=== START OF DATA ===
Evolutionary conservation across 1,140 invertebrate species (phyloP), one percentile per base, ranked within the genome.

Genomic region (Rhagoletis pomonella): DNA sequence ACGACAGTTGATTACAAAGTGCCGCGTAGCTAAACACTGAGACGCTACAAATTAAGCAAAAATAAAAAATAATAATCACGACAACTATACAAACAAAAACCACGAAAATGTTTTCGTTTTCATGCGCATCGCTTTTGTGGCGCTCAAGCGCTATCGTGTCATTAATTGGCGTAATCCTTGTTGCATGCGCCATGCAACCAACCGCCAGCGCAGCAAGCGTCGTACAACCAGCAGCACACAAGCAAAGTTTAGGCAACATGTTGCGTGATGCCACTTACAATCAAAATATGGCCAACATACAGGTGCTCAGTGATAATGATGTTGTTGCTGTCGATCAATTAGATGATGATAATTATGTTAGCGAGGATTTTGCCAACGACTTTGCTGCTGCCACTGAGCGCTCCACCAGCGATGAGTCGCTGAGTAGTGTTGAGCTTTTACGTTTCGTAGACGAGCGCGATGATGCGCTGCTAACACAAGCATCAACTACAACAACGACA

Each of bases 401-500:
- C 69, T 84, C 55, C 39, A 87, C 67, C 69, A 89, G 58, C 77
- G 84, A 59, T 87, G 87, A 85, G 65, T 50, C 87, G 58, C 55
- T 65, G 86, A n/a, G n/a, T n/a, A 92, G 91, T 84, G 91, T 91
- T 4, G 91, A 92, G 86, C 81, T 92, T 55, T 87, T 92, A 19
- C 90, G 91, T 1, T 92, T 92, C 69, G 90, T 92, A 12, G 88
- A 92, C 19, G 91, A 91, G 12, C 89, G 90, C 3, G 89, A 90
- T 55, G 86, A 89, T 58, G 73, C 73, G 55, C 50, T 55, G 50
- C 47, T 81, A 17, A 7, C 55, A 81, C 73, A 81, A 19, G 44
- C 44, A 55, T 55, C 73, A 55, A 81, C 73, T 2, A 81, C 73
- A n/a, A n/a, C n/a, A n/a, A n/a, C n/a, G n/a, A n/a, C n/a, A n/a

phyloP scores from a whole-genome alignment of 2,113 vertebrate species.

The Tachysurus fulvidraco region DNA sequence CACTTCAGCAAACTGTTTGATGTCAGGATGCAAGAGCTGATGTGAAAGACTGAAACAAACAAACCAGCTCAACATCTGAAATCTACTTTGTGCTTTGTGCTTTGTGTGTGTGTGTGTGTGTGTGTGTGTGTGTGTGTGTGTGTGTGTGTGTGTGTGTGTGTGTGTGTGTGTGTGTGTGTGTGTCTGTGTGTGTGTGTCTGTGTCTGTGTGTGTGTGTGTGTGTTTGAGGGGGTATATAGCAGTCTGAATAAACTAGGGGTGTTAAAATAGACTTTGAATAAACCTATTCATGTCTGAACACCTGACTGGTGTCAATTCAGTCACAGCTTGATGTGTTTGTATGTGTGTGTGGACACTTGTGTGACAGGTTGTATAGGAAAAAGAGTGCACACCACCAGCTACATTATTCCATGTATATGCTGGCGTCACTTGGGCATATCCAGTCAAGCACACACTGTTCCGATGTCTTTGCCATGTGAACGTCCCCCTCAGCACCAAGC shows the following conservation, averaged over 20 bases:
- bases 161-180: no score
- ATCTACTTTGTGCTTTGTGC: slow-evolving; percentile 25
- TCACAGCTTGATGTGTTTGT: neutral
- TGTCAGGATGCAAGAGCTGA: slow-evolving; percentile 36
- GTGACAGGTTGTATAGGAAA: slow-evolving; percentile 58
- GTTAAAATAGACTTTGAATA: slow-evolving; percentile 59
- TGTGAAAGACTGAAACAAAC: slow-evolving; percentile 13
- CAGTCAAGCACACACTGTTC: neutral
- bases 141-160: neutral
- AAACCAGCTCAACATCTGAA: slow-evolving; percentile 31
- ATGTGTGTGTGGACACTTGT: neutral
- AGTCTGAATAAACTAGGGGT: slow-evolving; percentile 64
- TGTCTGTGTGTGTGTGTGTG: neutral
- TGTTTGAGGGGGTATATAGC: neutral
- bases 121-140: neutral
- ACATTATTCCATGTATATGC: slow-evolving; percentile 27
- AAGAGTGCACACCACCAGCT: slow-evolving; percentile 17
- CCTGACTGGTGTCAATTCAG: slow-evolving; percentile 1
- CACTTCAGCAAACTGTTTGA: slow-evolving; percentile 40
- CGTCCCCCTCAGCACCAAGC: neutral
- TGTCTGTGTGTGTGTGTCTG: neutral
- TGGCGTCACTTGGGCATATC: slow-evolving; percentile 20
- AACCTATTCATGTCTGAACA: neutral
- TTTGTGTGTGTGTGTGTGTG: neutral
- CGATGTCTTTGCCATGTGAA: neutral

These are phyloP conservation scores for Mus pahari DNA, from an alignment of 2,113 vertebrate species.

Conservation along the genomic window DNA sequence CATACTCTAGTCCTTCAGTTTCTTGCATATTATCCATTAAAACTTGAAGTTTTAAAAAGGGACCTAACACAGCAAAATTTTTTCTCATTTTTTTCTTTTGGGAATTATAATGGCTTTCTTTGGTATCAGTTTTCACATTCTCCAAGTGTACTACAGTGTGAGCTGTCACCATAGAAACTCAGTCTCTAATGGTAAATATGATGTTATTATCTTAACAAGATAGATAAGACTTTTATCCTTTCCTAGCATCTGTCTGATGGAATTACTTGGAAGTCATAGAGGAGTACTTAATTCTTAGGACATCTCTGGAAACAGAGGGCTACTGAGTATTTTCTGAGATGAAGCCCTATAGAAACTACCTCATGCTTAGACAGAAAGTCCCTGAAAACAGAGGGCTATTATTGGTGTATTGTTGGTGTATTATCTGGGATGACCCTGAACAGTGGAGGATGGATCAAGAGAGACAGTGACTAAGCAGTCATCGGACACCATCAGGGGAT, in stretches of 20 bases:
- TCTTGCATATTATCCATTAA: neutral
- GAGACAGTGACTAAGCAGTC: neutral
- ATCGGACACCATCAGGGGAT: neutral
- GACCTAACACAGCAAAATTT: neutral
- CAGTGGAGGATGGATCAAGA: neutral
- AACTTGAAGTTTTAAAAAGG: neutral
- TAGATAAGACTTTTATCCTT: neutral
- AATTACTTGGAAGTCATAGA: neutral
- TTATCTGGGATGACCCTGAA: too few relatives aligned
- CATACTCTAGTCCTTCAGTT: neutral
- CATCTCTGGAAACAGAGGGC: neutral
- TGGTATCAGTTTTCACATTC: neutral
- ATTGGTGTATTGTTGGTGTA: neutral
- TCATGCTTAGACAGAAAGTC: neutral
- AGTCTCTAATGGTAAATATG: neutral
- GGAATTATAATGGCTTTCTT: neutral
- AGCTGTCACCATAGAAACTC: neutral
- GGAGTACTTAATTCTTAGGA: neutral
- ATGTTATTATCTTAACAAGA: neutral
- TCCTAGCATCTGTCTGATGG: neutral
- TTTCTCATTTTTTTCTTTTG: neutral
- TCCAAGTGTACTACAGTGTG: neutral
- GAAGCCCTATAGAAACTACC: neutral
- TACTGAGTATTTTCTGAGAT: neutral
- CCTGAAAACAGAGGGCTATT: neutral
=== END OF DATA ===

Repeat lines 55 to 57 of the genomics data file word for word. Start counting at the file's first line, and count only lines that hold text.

- ATTGGTGTATTGTTGGTGTA: neutral
- TCATGCTTAGACAGAAAGTC: neutral
- AGTCTCTAATGGTAAATATG: neutral